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Togo: How will constitutional amendments impact governance

Togo How will constitutional amendments impact governance www.whoownsafrica.com Togo How will constitutional amendments impact governance www.whoownsafrica.com
Togo's Incumbent President Faure Gnassingbe speaks to media after he casting his ballot at a polling station in Lome, Togo, 2015.

Togo, a small West African nation, is currently facing a pivotal moment in its political history with the upcoming parliamentary elections. The approved amendments to the constitution have brought about significant changes in the country’s governance system, with potential implications for the future of democracy in Togo.

One of the most striking changes brought about by the constitutional amendments is the elimination of presidential polls, which means that voters will no longer directly elect the country’s president. Instead, lawmakers will now play a crucial role in selecting the head of state, effectively making them the kingmakers in Togo’s political landscape.

This shift in power dynamics has sparked widespread outrage among the Togolese populace, leading to protests and tensions ahead of the parliamentary elections. Critics argue that this move consolidates the long-standing rule of President Faure Gnassingbé and limits the democratic rights of the people to choose their leader through direct elections.

Togo How will constitutional amendments impact governance www.whoownsafrica.com
Togolese Protesters demand end to Gnassingbe’s rule.

The recent changes made to the constitution in a parliament dominated by the UNIR party have sparked controversy and heated debate among opposition politicians and civil society groups. The amendments, which were approved despite strong opposition, drastically alter the way the country’s presidents will be elected.

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With the president’s role becoming largely ceremonial and limited to one four-year term, a new prime minister appointed by the president for a six-year term will now hold significant power. Many suspect that President Gnassingbe, who is limited to one more presidential term, is strategically positioning himself for this new role.

The move has been criticized for consolidating power and potentially undermining democratic principles. Afololabi Adekaiyaoja, a researcher at the CDD, expressed concerns that the changes could lead to a loyalist president being appointed by parliament, creating a potential conflict of interest.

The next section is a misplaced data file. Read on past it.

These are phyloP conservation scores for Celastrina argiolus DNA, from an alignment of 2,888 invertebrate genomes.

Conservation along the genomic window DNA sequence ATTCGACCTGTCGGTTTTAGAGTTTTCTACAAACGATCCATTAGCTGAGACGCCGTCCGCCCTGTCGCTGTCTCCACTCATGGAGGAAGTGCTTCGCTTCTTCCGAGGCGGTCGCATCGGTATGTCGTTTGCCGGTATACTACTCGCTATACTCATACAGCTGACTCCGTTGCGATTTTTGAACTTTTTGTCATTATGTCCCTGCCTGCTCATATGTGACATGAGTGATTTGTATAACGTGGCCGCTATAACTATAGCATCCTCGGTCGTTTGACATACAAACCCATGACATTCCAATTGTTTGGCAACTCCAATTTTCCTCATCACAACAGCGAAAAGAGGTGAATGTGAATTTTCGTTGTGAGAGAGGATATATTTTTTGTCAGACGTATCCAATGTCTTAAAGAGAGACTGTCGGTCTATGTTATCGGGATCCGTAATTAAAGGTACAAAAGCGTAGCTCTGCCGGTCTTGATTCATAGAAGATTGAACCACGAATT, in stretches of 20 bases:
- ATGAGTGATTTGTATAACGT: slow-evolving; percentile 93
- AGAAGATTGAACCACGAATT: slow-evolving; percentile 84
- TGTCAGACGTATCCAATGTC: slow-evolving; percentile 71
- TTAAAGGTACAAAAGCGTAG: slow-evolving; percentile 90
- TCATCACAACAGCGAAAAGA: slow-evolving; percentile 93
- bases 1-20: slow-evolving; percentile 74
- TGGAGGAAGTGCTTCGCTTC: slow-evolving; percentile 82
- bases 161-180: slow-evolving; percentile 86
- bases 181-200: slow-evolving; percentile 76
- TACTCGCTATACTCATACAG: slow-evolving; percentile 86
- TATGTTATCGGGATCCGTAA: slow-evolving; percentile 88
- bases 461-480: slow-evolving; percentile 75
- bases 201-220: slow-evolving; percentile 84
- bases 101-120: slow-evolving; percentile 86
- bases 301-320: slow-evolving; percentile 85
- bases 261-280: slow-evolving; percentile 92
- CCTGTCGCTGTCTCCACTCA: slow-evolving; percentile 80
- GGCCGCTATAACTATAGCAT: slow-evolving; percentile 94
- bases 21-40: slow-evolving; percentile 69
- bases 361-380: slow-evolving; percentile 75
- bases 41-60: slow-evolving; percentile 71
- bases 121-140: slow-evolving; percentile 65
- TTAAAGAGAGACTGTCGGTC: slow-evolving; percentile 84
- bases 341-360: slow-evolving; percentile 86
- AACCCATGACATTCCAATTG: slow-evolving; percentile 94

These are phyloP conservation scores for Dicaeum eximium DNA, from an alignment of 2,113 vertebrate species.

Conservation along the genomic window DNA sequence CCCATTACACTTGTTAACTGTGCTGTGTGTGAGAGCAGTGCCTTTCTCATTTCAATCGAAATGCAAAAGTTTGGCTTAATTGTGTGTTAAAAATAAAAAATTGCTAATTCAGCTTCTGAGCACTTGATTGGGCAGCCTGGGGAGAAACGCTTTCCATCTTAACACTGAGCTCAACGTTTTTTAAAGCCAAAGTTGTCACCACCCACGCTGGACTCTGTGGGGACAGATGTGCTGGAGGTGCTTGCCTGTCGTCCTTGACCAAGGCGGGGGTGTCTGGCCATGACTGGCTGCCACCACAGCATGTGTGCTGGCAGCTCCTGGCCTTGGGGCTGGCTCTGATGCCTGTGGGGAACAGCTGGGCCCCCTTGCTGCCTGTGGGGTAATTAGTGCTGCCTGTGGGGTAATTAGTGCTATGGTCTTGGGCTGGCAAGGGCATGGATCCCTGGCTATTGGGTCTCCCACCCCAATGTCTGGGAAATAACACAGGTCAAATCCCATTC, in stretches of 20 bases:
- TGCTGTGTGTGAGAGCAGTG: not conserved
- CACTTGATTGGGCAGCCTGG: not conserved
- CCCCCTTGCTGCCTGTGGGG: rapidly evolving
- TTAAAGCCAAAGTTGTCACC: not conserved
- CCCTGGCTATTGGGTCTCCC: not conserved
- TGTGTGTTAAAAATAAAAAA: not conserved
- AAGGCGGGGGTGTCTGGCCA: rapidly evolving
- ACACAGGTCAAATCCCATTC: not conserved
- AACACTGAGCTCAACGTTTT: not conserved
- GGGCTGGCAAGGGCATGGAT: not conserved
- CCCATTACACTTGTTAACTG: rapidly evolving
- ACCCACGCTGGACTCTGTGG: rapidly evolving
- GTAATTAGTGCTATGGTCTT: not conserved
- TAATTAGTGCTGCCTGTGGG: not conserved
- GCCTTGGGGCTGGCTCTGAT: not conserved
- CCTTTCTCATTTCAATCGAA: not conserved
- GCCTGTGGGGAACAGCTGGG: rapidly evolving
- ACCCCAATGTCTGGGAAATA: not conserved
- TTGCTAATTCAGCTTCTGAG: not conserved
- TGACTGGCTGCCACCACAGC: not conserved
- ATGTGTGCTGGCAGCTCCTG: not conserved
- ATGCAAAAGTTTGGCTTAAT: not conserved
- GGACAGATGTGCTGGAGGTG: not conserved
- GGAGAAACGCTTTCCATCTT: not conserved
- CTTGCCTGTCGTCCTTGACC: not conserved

The president’s delay in signing off on the amendments reflects the widespread unpopularity of the decision, further fueling tensions within the country.

The recent change in Togo’s electoral system solidifies Gnassingbe’s power and his family’s dynasty, as he has been in control since 2005 following the reign of his father.

With a combined 57 years of ruling, the Gnassingbe family holds the title of the longest-ruling dynasty government in Africa. The upcoming elections have attracted around 2,000 candidates competing for parliamentary and regional council seats.

Togo How will constitutional amendments impact governance www.whoownsafrica.com
Togo’s Incumbent President Faure Gnassingbe speaks to media after he casting his ballot at a polling station in Lome, Togo, 2015.

The amended term length for parliament members will now be six years instead of five, leading to a potentially longer reign for those in power.

The major parties in the running include UNIR, the ruling party, UFC led by veteran opposition candidate Gilchrist Olympio, and ANC led by outspoken government critic Jean-Pierre Fabre. The competition for these seats is intense, as each party aims to secure a victory in the upcoming elections.

Togo’s strategic importance as a maritime trade hub in Africa further complicates the situation, with potential implications for regional stability and trade. Any unrest in Togo could have ripple effects on trade routes and economic activities in the region, highlighting the need for a peaceful and democratic transition of power in the country.

As the people of Togo head to the polls, these elections are viewed as a critical juncture in the country’s political history. The outcome of the parliamentary elections and the subsequent selection of the country’s leader will have far-reaching implications for the future of governance in Togo and the broader West African region.

In conclusion, the constitutional amendments in Togo and the upcoming parliamentary elections are shaping up to be a defining moment for the country. The way in which these changes impact governance and democracy in Togo will be closely watched by international observers and could have significant implications for the future trajectory of the nation.


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